Plasma/Cell Membrane
Upcoming SlideShare
Loading in...5
×
 

Plasma/Cell Membrane

on

  • 790 views

General overview of Plasma/ Cell membrane. ...

General overview of Plasma/ Cell membrane.
Definition of Plasma/ Cell membrane
Structure of Plasma membrane
1. Sandwitch model OR Danielli- Davson Model
2. Fluid mosaic model
Plasma Membrane Proteins
Chemical Composition of Plasma/ Cell Membrane
Movement across the Cell Membrane
Channels through cell membrane

Statistics

Views

Total Views
790
Views on SlideShare
779
Embed Views
11

Actions

Likes
2
Downloads
41
Comments
0

1 Embed 11

http://study.myllps.com 11

Accessibility

Categories

Upload Details

Uploaded via as Microsoft PowerPoint

Usage Rights

© All Rights Reserved

Report content

Flagged as inappropriate Flag as inappropriate
Flag as inappropriate

Select your reason for flagging this presentation as inappropriate.

Cancel
  • Full Name Full Name Comment goes here.
    Are you sure you want to
    Your message goes here
    Processing…
Post Comment
Edit your comment

Plasma/Cell Membrane Plasma/Cell Membrane Presentation Transcript

  • GUL MUNEER S/O ABDUL RAZZAQUE BIOCHEMIST RY BS PART II UNIVERSITY OF SINDH 2K10/BCH/2 3 PROUD TO BE BIOCHEMIST WE EXPLORE THE SECRETS OF LIFE 1
  • PLASMA MEMBRANE By GUL MUNEER 2
  • 3
  • 4
  • What is plasma membrane? Outermost layer (animal)  Thickness is 5-8 nm  Selectively permeable  Serve as outer boundary  Allows some substances to cross more easily than others  Made of Phospholipids, proteins & conjugated molecules  Separate and protect cell from external environment  Provide connecting system b/w cell & its environment  Also called cell membrane  5
  • How could you define plasma membrane? An outermost envelope surrounding the cell that separates and protects the cell from the external environment and provides a connecting system B/w the cell and its environment is called plasma membrane. 6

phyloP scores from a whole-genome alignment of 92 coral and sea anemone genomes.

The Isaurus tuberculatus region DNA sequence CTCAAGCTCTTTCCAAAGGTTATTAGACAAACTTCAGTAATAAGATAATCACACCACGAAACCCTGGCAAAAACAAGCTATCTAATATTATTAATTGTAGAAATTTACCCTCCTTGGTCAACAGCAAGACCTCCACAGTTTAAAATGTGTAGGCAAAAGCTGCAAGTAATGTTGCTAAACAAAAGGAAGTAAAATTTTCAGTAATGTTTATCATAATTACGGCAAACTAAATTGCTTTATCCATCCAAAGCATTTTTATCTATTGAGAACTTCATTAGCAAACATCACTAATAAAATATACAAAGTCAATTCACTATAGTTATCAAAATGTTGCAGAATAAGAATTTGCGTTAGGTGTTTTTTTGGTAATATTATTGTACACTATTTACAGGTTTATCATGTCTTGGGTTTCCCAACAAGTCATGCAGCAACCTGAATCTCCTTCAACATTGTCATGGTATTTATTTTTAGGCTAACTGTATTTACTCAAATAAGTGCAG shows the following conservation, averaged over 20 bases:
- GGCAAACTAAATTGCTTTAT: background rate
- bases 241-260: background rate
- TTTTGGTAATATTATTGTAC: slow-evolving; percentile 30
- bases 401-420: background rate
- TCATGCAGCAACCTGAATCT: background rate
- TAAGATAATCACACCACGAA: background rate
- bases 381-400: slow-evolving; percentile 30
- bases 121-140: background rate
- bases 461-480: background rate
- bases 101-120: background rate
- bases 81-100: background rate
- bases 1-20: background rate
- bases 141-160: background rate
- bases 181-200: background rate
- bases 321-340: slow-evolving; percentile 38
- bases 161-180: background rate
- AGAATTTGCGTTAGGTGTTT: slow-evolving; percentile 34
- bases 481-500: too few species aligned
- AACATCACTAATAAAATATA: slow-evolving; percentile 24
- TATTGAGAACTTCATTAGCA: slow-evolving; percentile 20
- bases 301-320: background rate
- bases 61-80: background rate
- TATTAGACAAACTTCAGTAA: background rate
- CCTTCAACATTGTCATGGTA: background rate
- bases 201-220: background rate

• 7
  • Structure of the Plasma Membrane The plasma membrane is composed of two layers of phospholipids back-to-back. Phospholipids are lipids with a phosphate attached to them. 8
  • Phospholipids  Phosphate Fatty acid tails  hydrophobic  Phosphate group head  hydrophilic  Fatty acid Arranged as a bilayer Phospholipids, glycolipids, cholesterol are amphipathic lipids containing hydrophobic and 9 hydrophillic ends
  • Phospholipid bilayer polar hydrophilic heads nonpolar hydrophobic tails polar hydrophilic heads 10
  • Sandwitch model OR Danielli- Davson Model Proposed by Davson and Danielle in 1935 “Cell membrane is lipid bilayer sandwitched B/w two monomolecular protein layers” 11
  • Fluid mosaic model In 1972, S.J. Singer & G. Nicolson proposed Fluid mosaic model. 12
  • What is Fluid mosaic model? “Cell membrane is lipid bilayer in which proteins are partially embeded like Floating iceburgs in sea” The fluid mosaic model describes the plasma membrane as a flexible boundary of a cell. The phospholipids move within the membrane. 13
  • OVERVIEW Lipid molecules are present in a fluid state capable of rotating and moving. The proteins occur as a „mosaic‟ of discontinuous particles that penetrate deeply into and even through the lipid sheet. Globular proteins are irregularly embedded in the lipid bilayer. 14
  • Membrane proteins Membrane proteins are categorized into two groups: 1- Extrinsic (peripheral) membrane proteins 2- Intrinsic (integral) membrane proteins 15
  • Extrinsic membrane protein Proteins loosely associated with membrane surface  Located entirely outside of the lipid bilayer  Either on the extracellular or cytoplasmic surface  Also called Peripheral membrane proteins:  Example:  Cytochrome C of Mitochondria  Cell surface identity marker (antigens)  16